There’s a Ring of Cool Gas Wrapped Around the Milky Way’s Supermassive Black Hole

There’s a lot going on at the center of our galaxy. A supermassive black hole named Sagittarius A-Star resides there, drawing material in with its inexorable gravitational attraction. In that mind-bending neighbourhood, where the laws of physics are stretched beyond comprehension, astronomers have detected a ring of cool gas.

Sagittarius A-Star, or Sag. A* for short, is 26,000 light years from Earth and is approximately 4 million times more massive than our Sun. All that mass means overwhelming gravitational energy draws material toward A*. But before material is sucked in, over the vent horizon, it resides in a rotating accretion disk.

Astronomers have known all about this for a while. Sag. A* is a bright x-ray source, because the material in the disk is compressed and heated, causing it to release x-rays. It’s not just heated; it’s super-heated to 10 million degrees Celsius (18 million degrees Fahrenheit.) X-ray observatories in space have been able to see all this down to about a tenth of light year from the hole itself.

A view of Sgr A* and the supermassive black hole located 26,000 light years from Earth in the center of the Milky Way. Credit: Chandra Telescope, NASA.

But there’s also a vast amount of “cold” hydrogen gas within a few light years of the hole. This gas is only cold in comparison to the other gas. It’s about 10,000 degrees Celsius (18,000 degrees Fahrenheit.) What contribution to the black hole environment this cooler gas made was unknown. Until now, anyway.

“We hope these new ALMA observations will help the black hole give up some of its secrets.”

Elena Murchikova, Lead Author of the Paper, Astrophysicist at Institute for Advanced Study in Princeton, New Jersey.

Now a new study using the Atacama Large Millimeter/Sub-Millimeter Array (ALMA) has given us our first image of this cold body of gas. Their paper detailing this work appears in the June 6th issue of Nature. This is how they did it.

There’s enough radiation near the center of the galaxy to make hydrogen atoms lose their electrons. Then they regain them again, in an ongoing cycle. As they do so, the recombination releases energy in a particular millimeter-wavelength signal. This signal can travel all the way to Earth with very little signal loss.

Three of the dishes that make up the Atacama Large Millimeter/submillimter Array (ALMA). Image Credit: H. Calderón – ALMA (ESO/NRAO/NAOJ)

ALMA is a very fine machine, powerful and sensitive, and it’s able to tune into this specific signal. Astronomers used that power and sensitivity to produce the first-ever image of the disk of cool gas at a distance of only one-hundredth of a light year from Sag. A*. Their observations let astronomers map the location of this cloud, and also to track its motion. They also measured the size of the hydrogen cloud, and it contains about one-tenth the mass of Jupiter, or one ten-thousandth the mass of the Sun.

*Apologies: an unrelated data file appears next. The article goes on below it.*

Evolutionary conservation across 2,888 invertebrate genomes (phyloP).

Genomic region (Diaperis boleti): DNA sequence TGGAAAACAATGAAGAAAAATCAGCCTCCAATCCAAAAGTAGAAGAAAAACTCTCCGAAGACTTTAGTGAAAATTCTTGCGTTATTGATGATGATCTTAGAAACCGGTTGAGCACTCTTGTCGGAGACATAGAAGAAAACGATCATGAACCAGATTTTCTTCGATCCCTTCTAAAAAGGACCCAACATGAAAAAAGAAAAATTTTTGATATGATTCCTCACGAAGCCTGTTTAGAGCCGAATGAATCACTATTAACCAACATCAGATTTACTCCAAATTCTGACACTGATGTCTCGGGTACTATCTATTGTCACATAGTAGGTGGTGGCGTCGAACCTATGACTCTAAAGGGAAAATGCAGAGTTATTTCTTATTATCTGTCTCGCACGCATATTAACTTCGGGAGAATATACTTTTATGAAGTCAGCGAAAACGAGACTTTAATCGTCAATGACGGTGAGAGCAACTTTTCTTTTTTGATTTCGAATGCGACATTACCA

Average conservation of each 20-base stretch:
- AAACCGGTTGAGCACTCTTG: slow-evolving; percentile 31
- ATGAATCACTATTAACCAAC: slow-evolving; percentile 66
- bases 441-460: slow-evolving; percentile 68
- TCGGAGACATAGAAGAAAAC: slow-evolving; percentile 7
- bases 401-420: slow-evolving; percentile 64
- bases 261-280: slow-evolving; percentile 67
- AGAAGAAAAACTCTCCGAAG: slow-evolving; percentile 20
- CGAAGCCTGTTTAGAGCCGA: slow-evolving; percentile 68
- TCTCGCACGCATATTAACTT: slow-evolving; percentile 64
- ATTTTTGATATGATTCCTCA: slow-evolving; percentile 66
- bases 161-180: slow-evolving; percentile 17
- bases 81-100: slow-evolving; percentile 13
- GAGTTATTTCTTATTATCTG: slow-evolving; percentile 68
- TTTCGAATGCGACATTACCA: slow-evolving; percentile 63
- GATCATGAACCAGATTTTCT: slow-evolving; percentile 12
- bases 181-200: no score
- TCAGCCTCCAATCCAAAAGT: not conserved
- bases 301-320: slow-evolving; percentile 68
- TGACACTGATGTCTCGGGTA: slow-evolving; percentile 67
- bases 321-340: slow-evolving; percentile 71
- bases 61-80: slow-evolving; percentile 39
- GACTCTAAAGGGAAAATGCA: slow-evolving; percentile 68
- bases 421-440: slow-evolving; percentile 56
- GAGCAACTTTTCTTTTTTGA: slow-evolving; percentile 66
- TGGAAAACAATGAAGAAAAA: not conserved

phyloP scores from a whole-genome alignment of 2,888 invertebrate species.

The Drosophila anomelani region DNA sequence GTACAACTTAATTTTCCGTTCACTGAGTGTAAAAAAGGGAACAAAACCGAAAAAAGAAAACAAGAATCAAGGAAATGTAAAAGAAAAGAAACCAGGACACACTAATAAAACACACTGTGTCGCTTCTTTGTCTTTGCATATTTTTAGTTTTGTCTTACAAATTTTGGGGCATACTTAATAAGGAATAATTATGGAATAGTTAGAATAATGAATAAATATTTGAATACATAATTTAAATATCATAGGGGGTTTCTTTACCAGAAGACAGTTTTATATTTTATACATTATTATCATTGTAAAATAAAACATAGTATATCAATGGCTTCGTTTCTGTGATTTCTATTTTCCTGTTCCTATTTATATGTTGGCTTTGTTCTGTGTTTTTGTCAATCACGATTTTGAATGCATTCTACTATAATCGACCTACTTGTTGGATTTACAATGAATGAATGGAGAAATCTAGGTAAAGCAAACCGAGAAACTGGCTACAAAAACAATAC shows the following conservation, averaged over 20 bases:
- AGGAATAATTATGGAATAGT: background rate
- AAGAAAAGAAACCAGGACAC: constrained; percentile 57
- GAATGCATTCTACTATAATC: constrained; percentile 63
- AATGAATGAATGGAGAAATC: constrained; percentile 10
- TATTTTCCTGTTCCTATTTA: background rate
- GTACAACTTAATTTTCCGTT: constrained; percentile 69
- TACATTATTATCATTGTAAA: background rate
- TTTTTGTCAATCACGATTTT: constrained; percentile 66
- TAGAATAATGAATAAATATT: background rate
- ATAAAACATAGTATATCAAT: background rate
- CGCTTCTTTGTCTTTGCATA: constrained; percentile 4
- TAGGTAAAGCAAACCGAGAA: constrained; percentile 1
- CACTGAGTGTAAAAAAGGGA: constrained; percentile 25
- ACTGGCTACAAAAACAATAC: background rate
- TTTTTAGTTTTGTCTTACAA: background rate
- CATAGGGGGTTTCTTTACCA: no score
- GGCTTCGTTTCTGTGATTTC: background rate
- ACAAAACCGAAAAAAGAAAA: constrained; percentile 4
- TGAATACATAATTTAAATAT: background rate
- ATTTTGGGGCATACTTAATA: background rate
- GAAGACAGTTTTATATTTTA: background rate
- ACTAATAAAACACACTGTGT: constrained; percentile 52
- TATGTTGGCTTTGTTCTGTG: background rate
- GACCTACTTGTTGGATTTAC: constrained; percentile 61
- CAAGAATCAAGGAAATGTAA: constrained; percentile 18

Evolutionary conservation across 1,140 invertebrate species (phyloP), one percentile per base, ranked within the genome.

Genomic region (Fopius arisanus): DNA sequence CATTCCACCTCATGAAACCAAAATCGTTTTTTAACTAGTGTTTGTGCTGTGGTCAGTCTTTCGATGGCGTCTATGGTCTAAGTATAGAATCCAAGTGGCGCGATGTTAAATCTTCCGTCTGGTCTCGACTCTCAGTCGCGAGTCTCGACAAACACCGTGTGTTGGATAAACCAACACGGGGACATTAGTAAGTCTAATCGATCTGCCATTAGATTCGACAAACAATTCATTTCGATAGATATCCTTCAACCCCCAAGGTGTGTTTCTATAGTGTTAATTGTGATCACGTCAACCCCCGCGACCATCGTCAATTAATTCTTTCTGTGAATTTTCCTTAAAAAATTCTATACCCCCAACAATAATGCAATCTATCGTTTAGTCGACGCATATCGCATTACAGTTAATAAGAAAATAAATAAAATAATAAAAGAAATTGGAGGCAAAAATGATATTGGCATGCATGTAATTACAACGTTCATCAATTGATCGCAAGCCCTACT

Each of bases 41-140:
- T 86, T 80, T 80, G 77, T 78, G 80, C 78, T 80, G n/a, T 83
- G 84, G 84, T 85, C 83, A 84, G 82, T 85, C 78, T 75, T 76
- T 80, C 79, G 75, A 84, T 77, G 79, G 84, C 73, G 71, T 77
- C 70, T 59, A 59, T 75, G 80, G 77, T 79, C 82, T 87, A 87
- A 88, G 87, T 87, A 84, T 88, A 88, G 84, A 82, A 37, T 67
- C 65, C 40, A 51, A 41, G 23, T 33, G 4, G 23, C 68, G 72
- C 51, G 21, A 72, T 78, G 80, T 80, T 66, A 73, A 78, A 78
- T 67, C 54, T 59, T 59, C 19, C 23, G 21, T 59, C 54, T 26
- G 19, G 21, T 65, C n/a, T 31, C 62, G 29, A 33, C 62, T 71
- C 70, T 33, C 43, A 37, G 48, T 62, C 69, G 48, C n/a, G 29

“We were the first to image this elusive disk and study its rotation.”

Elena Murchikova, Lead Author of the Paper, Astrophysicist at Institute for Advanced Study in Princeton, New Jersey.

The Doppler effect comes into play, too. As the signal from the hydrogen recombination travels to Earth, its frequency shifts to the bluer part of the spectrum. By mapping those shifts, the astronomers were able to see that the ring of gas is rotating around the black hole.

The ALMA image of the disk of cool hydrogen gas flowing around the supermassive black hole at the center of our galaxy. The colors represent the motion of the gas relative to Earth: the red portion is moving away, so the radio waves detected by ALMA are slightly stretched, or shifted, to the “redder” portion of the spectrum; the blue color represents gas moving toward Earth, so the radio waves are slightly scrunched, or shifted, to the “bluer” portion of the spectrum. The crosshairs indicate location of black hole. Image Credit: ALMA (ESO/NAOJ/NRAO), E.M. Murchikova; NRAO/AUI/NSF, S. Dagnello

Since the environment around a black hole is so chaotic, it takes a lot of work to understand everything that’s going on there. This information will help scientists understand that environment, and how a black hole consumes matter.

“We were the first to image this elusive disk and study its rotation,” said Elena Murchikova, a member in astrophysics at the Institute for Advanced Study in Princeton, New Jersey, and lead author on the paper. “We are also probing accretion onto the black hole. This is important because this is our closest supermassive black hole. Even so, we still have no good understanding of how its accretion works. We hope these new ALMA observations will help the black hole give up some of its secrets.”


Evan Gough

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